The Pros and Cons of Teaching English Overseas

by derek on March 27, 2012

One of the most common ways to make money overseas is to teach English. At any given CouchSurfing meeting in Bangkok, if you walked around and asked the expats “what do you do” a good 50% of them will tell you: “I teach English.”

There are English teachers in Asia, in Europe, in South America and really in just about every non English speaking country in the world. (Well, except North Korea. Not so much there.)

If your goal is to travel, teaching English is a very viable option. Before you go however, it helps to have an accurate picture of what you’re getting into.

These are my observations of the pros and cons of being an English teacher overseas, based on having met dozens of English teachers and having taught English myself for 2 weeks in Cambodia and Laos.

Benefit: It’s Extremely, Extremely Easy to Get a Job

If you’re postponing your trip because you’re afraid of not being able to find a job once you land somewhere, worry no more. I’m here to tell you just how retardedly easy it is to get an English teaching job overseas.

You can literally get off a plane in China, Thailand, India or Indonesia with no college degree, no highschool degree, no teaching experience, no work experience and no Teach English as a Foreign Language (TEFL ) certification and still get a job within a week. The sad truth is, being white will help you more than having a college degree.

The country you go to does make a big difference. China for example is notorious for being easy to find English teaching gigs in, while Indonesia is a bit more stringent and prefers teachers with TEFL certifications.

That said, almost all developing countries are starved for English teachers. There are over 30 million people in China alone who are trying to learn English. 2 billion people worldwide are trying to learn.

The demand is so much greater than the supply. All you need to do is land in a country that needs teachers, then do one of three things:

1)      Look for an agency that places teachers.

2)      Go directly to the schools.

3)      Go to a CouchSurfing meeting, meet other teachers and ask about which schools might be hiring.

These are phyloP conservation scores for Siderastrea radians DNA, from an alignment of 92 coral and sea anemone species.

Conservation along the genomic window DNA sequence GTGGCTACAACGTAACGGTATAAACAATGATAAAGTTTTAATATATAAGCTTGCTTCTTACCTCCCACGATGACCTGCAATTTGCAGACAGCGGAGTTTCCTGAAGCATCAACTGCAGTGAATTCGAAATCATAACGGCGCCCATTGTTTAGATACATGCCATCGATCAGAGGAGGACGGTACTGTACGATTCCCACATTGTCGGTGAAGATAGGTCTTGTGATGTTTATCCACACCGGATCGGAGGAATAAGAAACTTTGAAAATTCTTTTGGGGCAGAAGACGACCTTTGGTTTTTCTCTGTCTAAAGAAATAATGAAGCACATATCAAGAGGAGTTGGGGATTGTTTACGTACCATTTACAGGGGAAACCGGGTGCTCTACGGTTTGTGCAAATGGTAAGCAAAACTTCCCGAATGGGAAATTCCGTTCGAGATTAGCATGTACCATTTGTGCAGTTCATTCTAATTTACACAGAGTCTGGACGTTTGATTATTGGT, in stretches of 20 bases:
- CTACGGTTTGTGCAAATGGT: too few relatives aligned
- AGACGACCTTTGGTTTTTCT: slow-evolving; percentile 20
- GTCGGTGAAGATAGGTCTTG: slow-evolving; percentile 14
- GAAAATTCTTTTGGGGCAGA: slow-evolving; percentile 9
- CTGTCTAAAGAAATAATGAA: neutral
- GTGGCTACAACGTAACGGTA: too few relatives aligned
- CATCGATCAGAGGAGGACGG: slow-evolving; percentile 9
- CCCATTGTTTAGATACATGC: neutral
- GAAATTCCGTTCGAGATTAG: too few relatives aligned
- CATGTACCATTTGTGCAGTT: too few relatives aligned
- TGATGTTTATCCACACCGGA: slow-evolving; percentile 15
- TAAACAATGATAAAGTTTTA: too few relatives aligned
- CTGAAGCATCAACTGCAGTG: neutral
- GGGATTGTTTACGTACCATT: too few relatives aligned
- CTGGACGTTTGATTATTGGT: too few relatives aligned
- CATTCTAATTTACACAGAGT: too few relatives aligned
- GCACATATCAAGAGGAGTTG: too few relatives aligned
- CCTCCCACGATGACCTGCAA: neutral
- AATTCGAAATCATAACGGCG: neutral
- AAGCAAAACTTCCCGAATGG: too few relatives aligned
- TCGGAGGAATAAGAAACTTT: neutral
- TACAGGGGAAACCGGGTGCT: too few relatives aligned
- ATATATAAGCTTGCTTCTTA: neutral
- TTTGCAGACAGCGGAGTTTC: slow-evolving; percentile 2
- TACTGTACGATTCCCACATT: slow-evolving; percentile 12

That’s all there is to it. The “job shortage” in Europe and the USA really doesn’t apply on a global scale. There are a lot of countries that are developing very rapidly and really, really need help in the English department.

Downside: The Pay is Terrible

Think teachers back home done get paid enough? Try teaching overseas. On average, you’ll earn about $1,000 a month for working full time as a teacher. You might get as high as $1,500 if you’re lucky and land in a good school, but it’s rare that you’ll earn any more than that.

Keep in mind that this is enough to live on wherever you are.

For example, in Thailand you can pretty easily find an apartment for $250 a month in Bangkok. Everywhere else in Thailand you can rent a place for $100 a month. Food costs about $1 to $2 a meal, so $200 a month more than covers that. With just $450 a month, you can cover your food and rent, which means $1,000 a month can actually buy a decent though not extravagant lifestyle.

Benefit: Financial Security for the First Time Traveler

A lot of people I meet who’ve never traveled before are financing it through teaching English.

For many, traveling is like diving into the great unknown. You’re going to a foreign country, with a foreign culture, often with a bank account that doesn’t quite scream security.

Knowing that you have a steady job with a steady paycheck in that country can really help with getting over the fear of something going wrong. It’s like having job security, except your job’s in another country.

Downside: You’re Stuck for a Year

The downside of security is the tradeoff for freedom. Usually to take a teaching gig, you need to commit to one year.

Most travelers I know really don’t want to spend that long in any given country. A lot of teachers also end up assigned to places they don’t like all that much. For example, if you’re teaching in Thailand, you might get assigned to a rural village somewhere several hours away from civilization.

That’s okay and it can be quite fun to get to know the culture – For a couple months. Then you start missing being able to speak English, make friends, go to parties and more or less direct your life and where you want to go.

Should You Teach English Overseas?

It’s essentially a tradeoff between financial security and financial risk and its subsequent freedom.

If you want to live a more free lifestyle, it’s entirely possible to hop from country to country and just work at bars and hostels paying your way through. Or, you can create an online source of income and just work from your laptop.

Doing so requires more initiative and seems less secure on the surface. There’s the illusion of a guarantee of a paycheck with a job that isn’t there when you’re the one primarily responsible for generating your own livelihood.

My take? I wouldn’t do it. There are too many adventures out in the world waiting and a year is an extremely high price to pay. I’m 24, and if I’m gonna die at 80 that means I have 56 years of life left. I’m not going to spend one of those years doing something I don’t truly love simply because I couldn’t afford to live the life I really wanted.